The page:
Tuesday, January 19, 2016

How to Make a Bad Argument

Victor came up with an argument against naturalism that is stunningly bad.  So bad, in fact, that it could easily have been the product of a grade-school student rather than a PhD philosopher.   This is worthy of examination, simply because it illustrates a number of blunders that should be avoided by anyone who wants to make a serious logical argument.  This is what he said:
The evidential relation is not a physical relation. So if physicalism is true, evidence never has anything to do with what anyone believes. On that view, only spatial, temporal and causal relations have anything to do with anything that goes on in reality. So rather than being the correct conclusion of evidentialism, naturalistic materialism actually makes evidentialism impossible. If theism is true, then it is possible for beliefs to be based on evidence. Otherwise, it's metaphysically impossible. - Reppert
Perhaps we should give Victor the benefit of the doubt, and assume that he's making a parody rather than a serious argument.  Let's take it step by step.

Use obscure wording.
It's hard for someone to argue against you if they can't figure out what you're saying in the first place.  What exactly is "the evidential relation"?  Several people commented that the argument was not worded clearly.  It was a fellow theist, Ilíon, who shed some light on the meaning.  He explained that when evidence is presented, one must make logical inferences from the evidence to some conclusion about what that evidence entails.  And of course, he maintains that any logical process is a non-material process.
Today, "one billiard ball hitting another" may, via physical cause-and-effect, cause you to respond "two" to the question, "How much is one plus one?" Tomorrow, "one billiard ball hitting another" may, via physical cause-and-effect, cause you to respond "applesause" to the same question. Which response is correct? Is either response even an answer in the first place?
This seems to be a reasonable way to interpret Victor's statement.  But that brings up step two in the process of making a bad argument.

Make unsubstantiated assumptions
So any logical process is non-physical?  On what basis is such a claim made?  I understand that theists believe that logic derives from the mind of God, but does that translate to logic being non-physical?  We know that computers perform extraordinarily complex logical processes using purely physical means.  We also know that when adding one and one, the answer doesn't arbitrarily change from "two" to "applesauce".  Only in the absence of any physical basis for logic would it be possible to conclude that one plus one is applesauce, because there would be no way to ground logic in reality.

The notion that logic is anything but physical defies observation.  Logic is nothing more than a recognition of physical reality.  Children begin to learn logical relationships very young, even before they can express them in language, by observing the physical world around them.  How do they do their first problems in addition?  By counting on their fingers - a physical process.  How do they come to accept the truth of any logical rule or axiom?  By using physical examples to convince themselves that these rules always apply.  Only later in their cognitive development do they gain the ability to abstract - to separate logical rules from their physical basis.  Only then might it be possible for someone to claim that logic is not physical.  But they ignore the reality.  Logic just expresses rules about the way the physical world works.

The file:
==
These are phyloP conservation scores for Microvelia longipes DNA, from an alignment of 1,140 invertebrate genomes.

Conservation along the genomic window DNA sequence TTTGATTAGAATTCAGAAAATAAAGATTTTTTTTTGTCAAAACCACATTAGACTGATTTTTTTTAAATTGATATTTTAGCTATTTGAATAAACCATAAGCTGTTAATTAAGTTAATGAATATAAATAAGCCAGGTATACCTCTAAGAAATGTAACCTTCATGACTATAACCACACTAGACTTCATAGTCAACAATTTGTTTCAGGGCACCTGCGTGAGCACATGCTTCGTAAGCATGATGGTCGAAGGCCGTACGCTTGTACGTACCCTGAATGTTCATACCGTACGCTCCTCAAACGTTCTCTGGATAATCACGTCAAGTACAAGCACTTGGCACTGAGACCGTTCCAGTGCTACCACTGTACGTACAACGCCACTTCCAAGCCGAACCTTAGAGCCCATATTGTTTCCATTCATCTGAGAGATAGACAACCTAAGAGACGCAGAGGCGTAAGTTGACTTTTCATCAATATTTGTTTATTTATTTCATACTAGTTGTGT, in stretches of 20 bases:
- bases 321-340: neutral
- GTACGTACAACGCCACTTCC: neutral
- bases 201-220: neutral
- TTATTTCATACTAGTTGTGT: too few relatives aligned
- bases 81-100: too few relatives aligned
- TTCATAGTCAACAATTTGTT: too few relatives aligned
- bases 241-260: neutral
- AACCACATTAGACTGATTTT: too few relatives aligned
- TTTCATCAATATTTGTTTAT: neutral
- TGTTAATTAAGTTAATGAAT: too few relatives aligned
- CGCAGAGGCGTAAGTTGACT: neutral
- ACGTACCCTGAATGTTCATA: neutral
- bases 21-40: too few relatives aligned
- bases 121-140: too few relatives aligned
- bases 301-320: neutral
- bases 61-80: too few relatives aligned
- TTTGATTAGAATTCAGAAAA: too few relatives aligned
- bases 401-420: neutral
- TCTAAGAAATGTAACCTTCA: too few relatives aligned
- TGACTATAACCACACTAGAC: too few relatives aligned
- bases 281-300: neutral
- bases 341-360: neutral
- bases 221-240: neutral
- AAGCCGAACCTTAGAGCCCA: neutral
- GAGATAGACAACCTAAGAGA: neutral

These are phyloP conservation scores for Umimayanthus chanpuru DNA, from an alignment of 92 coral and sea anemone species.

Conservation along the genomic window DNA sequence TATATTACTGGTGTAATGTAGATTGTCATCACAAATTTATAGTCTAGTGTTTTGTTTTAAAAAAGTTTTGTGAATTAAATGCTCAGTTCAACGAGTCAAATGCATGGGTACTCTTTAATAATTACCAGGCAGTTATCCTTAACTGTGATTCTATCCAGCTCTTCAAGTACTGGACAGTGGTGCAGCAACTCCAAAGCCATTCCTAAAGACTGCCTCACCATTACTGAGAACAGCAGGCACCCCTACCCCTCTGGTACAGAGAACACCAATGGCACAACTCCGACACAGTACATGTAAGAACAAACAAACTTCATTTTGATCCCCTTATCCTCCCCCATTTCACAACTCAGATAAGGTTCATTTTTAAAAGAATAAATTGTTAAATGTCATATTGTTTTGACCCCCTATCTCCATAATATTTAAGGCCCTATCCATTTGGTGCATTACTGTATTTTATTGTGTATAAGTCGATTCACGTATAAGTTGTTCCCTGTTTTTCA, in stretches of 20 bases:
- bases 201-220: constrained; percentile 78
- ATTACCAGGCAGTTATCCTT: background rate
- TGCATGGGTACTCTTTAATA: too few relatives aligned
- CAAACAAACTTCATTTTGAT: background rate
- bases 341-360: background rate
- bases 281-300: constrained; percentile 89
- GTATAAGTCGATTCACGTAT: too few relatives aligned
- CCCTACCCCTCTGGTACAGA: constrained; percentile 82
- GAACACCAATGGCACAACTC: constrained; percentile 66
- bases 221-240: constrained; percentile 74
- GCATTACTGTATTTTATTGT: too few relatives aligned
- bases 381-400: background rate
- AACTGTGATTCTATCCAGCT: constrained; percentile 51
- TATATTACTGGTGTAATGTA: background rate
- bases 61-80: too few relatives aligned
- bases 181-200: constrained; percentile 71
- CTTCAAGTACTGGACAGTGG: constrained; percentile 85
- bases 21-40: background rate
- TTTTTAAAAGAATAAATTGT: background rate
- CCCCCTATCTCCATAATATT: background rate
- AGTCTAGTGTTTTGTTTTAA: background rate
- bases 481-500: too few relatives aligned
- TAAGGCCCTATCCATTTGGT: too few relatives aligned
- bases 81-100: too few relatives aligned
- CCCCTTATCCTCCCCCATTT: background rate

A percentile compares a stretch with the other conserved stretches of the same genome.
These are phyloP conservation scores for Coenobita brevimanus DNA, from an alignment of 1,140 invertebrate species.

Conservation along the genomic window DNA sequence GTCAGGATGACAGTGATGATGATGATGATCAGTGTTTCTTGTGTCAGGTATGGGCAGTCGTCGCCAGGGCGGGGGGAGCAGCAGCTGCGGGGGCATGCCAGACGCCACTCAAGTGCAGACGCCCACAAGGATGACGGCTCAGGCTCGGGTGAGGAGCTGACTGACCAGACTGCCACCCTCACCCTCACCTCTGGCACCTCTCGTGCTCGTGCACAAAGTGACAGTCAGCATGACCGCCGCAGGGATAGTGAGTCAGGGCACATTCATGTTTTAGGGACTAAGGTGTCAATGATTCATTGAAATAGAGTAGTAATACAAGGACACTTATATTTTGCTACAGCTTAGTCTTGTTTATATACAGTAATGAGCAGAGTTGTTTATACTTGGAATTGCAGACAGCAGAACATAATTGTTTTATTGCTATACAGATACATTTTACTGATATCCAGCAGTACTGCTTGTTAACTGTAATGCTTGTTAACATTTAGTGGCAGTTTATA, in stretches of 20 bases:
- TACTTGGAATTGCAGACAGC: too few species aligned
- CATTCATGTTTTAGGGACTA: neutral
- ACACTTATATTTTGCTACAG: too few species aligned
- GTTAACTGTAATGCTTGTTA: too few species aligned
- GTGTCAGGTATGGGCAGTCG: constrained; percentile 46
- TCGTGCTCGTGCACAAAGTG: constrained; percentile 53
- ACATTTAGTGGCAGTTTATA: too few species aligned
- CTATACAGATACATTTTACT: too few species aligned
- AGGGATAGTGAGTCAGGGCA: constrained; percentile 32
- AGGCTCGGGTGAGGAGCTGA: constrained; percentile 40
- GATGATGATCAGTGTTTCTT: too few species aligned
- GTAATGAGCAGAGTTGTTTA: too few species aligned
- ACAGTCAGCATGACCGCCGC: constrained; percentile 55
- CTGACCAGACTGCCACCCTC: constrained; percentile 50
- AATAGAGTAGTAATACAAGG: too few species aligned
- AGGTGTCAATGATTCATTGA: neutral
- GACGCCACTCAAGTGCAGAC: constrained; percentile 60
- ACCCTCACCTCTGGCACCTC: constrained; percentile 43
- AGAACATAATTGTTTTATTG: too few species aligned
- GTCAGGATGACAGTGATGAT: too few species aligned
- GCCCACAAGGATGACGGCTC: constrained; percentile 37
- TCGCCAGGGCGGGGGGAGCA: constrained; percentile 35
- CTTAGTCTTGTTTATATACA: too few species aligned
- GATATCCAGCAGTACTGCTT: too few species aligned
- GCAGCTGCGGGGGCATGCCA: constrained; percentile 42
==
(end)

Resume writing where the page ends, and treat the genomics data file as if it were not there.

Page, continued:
Ignore the implications of your own argument
The presumption of the non-physical nature of logic is a theistic assumption that denies physicalism.  How, then, is it possible to assume physicalism is true as part of the argument without also assuming what physicalism entails?  Victor says "if physicalism is true, evidence never has anything to do with what anyone believes".  Huh?  What?  If physicalism is true, then evidence has everything to do with what we believe.  It is only on the assumption that physicalism is false that we could claim a chasm between physical evidence and beliefs inferred by logic.  What Victor has done is to start out by making a blatantly theistic assumption that denies physicalism, and then stick to it even when his own argument assumes that physicalism is true.

Bad logic and bad assumptions make bad conclusions
So Victor wraps it up by concluding that physicalism makes it impossible to believe anything based on evidence, and theism is consistent with evidence-based belief.  How bizarre.  It is exactly the opposite of what we see every day.  Physicalists don't believe in gods, because the physical evidence doesn't indicate the presence of gods.  Theists believe in gods despite the physical evidence.  It is only through the use of tortured logic and reality-defying assumptions that someone could come to such a ridiculous conclusion.

And Victor should be utterly ashamed to have this argument associated with his name and his PhD.


  1. A couple of tidbits on Christian logic,:

    “That sounds like an oxymoron to me.”
    ~ Voltaire on Christian Logic